Also! in this example, B doesn't need to accelerate at all. If it were inertial and moving relative to A, the only change is that it doesn't agree with A about "now". In this case, the original ship or signal from A-2020 arriving at B-2020 (with B moving away from A and B saying that it is "now" 2019 at A), B can say that it originated from an event that has not yet happened in its frame of reference. However since that event's still outside of its future light cone, that alone doesn't violate causality yet.

Edited by md65536
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Is the instantaneous of the movement causing a problem here? A warp drive could get you the same effect and not be impossible, it would depend on some improbable things like negative mass. if it took you one year to span that distance instead on no time at all would that make a difference? 

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19 minutes ago, Moontanman said:

Is the instantaneous of the movement causing a problem here? A warp drive could get you the same effect and not be impossible, it would depend on some improbable things like negative mass.

Or impossible things like, star trek/wars

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im no learned astrophysicist but my thoughts would be that there could be a percieved visual distance, but there could be a tesseract or fold in time-space, or even gaseous obscurance ..or "scalable ambient obscurance" might apply.. 
furthermore, triangulation is intentional based, and (heres where i derail-) transcendent of reality, i humbly believe. though time, space, locality are relative as experience may afford.
chances are, youd be empirically aware of what you could anticpate before en route to point c.
fascinating subject, man!! cheers.

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On 11/3/2020 at 7:50 AM, Moontanman said:

Is the instantaneous of the movement causing a problem here? A warp drive could get you the same effect and not be impossible, it would depend on some improbable things like negative mass. if it took you one year to span that distance instead on no time at all would that make a difference? 

If you could travel at all faster than light, multiple times in different directions, you could create paradoxes.

I don't think the instantaneousness of it matters at all, unless you can apply it arbitrarily in different frames of reference. For a counter example without paradoxes (I think), if spacetime is multiply connected between A and B, where one connection is flat spacetime with a proper distance of 10 LY between A and B, and another connection is a stable wormhole between A and B, allowing instantaneous travel in either direction at any time t in one given inertial frame of reference---or in other words, you could instantly travel from A to B and back, and you could even have B earlier than A (or vice versa) in your frame of reference, but not so early that it's in A's past light cone, AND you can travel back from B to A, but never to an earlier time than you left A---then I think no causality paradoxes are possible without something more. Even though you can transmit information in 2 directions faster than light, and try to exploit the 2 different-length connections between A and B, there's no frame of reference in which information from an event at A can be sent to an earlier event at A. (Same with B and everywhere else.) The parameter t of the events never decreases.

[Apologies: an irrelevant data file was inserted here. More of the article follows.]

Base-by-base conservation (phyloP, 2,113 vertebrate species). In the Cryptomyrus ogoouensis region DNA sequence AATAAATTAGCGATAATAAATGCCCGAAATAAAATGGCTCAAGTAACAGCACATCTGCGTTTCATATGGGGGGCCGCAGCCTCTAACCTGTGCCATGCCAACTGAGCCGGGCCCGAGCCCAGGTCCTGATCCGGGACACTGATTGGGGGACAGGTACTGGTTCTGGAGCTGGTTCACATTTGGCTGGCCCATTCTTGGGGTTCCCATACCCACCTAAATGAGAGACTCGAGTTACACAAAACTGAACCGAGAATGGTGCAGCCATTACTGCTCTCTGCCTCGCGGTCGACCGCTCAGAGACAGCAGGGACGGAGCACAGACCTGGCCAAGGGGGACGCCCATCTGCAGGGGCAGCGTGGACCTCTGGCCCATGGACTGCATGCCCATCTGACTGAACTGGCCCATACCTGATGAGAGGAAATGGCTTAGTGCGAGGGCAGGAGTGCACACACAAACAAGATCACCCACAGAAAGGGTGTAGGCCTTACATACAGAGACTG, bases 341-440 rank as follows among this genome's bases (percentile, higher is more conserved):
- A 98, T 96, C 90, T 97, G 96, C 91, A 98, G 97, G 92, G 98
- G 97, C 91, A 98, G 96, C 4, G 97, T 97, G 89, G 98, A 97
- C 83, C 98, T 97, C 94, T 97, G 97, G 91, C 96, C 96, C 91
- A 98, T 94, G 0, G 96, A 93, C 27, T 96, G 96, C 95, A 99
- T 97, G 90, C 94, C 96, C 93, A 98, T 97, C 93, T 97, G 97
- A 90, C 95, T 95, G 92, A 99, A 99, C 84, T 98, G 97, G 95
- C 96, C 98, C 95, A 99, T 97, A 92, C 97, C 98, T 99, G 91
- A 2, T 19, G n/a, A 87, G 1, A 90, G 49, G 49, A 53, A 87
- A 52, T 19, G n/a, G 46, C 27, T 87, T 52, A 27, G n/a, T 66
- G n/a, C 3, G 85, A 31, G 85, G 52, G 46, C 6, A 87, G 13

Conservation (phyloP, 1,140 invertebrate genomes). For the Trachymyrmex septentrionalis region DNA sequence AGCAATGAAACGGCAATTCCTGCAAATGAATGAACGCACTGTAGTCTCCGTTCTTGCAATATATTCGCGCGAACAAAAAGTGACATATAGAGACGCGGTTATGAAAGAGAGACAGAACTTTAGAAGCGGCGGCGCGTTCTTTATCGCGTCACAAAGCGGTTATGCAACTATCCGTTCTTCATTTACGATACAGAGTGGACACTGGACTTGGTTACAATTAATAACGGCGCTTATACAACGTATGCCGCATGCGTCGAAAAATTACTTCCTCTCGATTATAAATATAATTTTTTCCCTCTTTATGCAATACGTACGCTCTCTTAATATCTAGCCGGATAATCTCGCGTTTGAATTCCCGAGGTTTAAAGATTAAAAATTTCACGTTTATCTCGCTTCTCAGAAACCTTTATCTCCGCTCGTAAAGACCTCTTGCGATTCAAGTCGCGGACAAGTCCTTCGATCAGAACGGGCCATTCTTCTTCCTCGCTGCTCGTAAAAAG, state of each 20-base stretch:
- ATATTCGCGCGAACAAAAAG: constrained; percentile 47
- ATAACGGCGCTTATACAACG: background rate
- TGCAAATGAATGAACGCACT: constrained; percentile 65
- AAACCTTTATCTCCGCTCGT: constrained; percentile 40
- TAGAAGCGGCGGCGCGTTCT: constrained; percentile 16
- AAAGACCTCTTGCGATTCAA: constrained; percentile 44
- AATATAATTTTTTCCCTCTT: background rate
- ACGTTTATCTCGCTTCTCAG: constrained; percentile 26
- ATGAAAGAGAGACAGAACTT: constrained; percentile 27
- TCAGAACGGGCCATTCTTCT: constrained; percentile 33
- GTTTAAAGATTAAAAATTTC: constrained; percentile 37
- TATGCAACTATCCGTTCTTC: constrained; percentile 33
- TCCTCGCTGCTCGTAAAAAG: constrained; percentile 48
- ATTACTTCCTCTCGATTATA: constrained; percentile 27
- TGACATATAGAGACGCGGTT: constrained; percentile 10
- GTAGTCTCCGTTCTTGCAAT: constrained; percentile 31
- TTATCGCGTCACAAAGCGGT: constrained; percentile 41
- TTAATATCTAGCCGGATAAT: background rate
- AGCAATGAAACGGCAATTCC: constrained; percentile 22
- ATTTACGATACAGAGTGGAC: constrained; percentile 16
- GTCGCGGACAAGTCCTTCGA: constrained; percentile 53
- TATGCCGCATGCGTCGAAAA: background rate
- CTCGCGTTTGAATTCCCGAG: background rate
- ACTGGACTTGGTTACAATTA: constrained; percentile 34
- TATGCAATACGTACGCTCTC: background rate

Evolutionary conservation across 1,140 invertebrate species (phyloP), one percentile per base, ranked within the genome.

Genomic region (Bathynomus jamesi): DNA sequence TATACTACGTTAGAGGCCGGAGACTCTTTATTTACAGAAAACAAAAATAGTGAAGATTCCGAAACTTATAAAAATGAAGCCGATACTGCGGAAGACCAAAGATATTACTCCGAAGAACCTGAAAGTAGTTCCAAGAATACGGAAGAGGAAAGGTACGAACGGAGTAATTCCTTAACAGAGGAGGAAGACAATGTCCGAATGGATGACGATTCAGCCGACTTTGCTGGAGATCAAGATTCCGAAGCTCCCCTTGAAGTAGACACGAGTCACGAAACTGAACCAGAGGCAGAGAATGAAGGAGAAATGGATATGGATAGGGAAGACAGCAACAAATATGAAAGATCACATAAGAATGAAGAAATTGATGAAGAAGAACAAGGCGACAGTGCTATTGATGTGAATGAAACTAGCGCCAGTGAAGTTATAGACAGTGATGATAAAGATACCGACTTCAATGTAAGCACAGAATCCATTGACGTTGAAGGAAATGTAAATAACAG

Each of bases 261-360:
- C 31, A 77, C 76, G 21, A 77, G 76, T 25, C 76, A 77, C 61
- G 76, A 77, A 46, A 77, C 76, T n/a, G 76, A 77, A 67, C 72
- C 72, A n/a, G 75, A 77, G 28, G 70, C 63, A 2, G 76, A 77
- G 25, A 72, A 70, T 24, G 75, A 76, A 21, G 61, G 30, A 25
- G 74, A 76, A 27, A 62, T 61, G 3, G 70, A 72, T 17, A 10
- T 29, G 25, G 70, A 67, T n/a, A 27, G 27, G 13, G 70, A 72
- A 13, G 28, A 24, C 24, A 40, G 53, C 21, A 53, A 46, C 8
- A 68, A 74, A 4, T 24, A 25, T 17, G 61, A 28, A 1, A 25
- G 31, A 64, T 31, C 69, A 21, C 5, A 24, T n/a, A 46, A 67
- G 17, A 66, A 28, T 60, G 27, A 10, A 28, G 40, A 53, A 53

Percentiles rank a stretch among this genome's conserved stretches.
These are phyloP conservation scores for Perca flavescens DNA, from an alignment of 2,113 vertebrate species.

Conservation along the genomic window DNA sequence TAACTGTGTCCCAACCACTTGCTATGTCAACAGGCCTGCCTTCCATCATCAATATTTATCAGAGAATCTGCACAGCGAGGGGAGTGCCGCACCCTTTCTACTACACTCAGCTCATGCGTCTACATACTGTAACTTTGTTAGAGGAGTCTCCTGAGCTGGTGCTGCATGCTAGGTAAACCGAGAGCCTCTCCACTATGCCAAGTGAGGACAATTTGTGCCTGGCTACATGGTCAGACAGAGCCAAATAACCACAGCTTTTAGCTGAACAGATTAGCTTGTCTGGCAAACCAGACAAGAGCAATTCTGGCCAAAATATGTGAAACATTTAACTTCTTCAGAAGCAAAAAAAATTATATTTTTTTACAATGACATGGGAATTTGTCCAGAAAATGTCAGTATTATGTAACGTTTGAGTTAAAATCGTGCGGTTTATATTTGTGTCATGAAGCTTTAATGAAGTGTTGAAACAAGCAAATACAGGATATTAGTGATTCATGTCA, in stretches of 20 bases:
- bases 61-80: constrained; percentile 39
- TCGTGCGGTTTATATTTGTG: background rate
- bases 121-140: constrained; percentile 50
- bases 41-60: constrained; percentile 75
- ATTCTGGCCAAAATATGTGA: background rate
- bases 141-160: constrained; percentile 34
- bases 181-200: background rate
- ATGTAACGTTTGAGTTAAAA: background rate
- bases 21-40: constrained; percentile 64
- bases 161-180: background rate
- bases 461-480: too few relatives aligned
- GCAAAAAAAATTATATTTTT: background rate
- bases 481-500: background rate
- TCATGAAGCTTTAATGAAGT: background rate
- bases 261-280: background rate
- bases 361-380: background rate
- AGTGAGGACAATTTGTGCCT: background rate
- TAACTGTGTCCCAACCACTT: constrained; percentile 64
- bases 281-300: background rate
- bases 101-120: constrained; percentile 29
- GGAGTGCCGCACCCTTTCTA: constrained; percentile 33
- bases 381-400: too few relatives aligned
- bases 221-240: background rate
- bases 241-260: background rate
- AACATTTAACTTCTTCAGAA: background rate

The difference here is, arbitrary travel at faster than light over great distances allows traveling to earlier times in both directions.

HOWEVER, traveling through the wormhole I described is not traveling a great distance, and it can be done at low speed. So it's instantaneous travel, but not technically "moving faster than light". Just getting there faster via a shortcut. The difference is important because it's the changes in relative simultaneity across great distances that are exploited in (impossible) FTL time travel, and that doesn't apply to the wormhole here. I suspect it might not apply to the Alcubierre "warp" drive either.

 

 

(Just a further thought on the example above. Say you tried to cause a paradox by switching between different frames of reference. You could start in one frame F such that a traveler leaves A in 2020, travels through the wormhole, and arrives at B "earlier" in your frame of reference. Then you could switch to another frame F' so that if the traveler leaves B just after it arrived, back through the wormhole, it can now arrive in a time at A that is "earlier" again than it left B, but in this other frame F'. However, you'll also find that in this new frame F', the first event where the traveler left A for B, is earlier (by the same amount) than the event of it arriving at B, and in this frame (like in any) you find that the traveler still arrives back at A after it left, without paradox.)

 

Edited by md65536
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... continued from previous post.

1 hour ago, md65536 said:

if spacetime is multiply connected between A and B, where one connection is flat spacetime with a proper distance of 10 LY between A and B, and another connection is a stable wormhole between A and B, allowing instantaneous travel in either direction at any time t in one given inertial frame of reference

But why stop there?! From here, I think you could add any number of wormholes from anywhere to anywhere, as long as they each linked two events using the same t parameter as all the other wormholes, ie. they each connected two events that were the same instant according to a single common frame of reference, and you wouldn't create any causality paradoxes. But then!, I think you could also add any number of wormholes, each with a different time parameter (so, some wormhole entrances link an event in your frame's present to an event in your frame's past and at a great distance, others to an event in your frame's future at a distance), without causality paradoxes, as long as you kept sufficient distance between the multiple wormholes' endpoints. For any worldline that goes through multiple wormholes, as long as you keep its events far apart enough to stay outside of earlier events' past light cones, there's no causality paradox. I think!)

Edited by md65536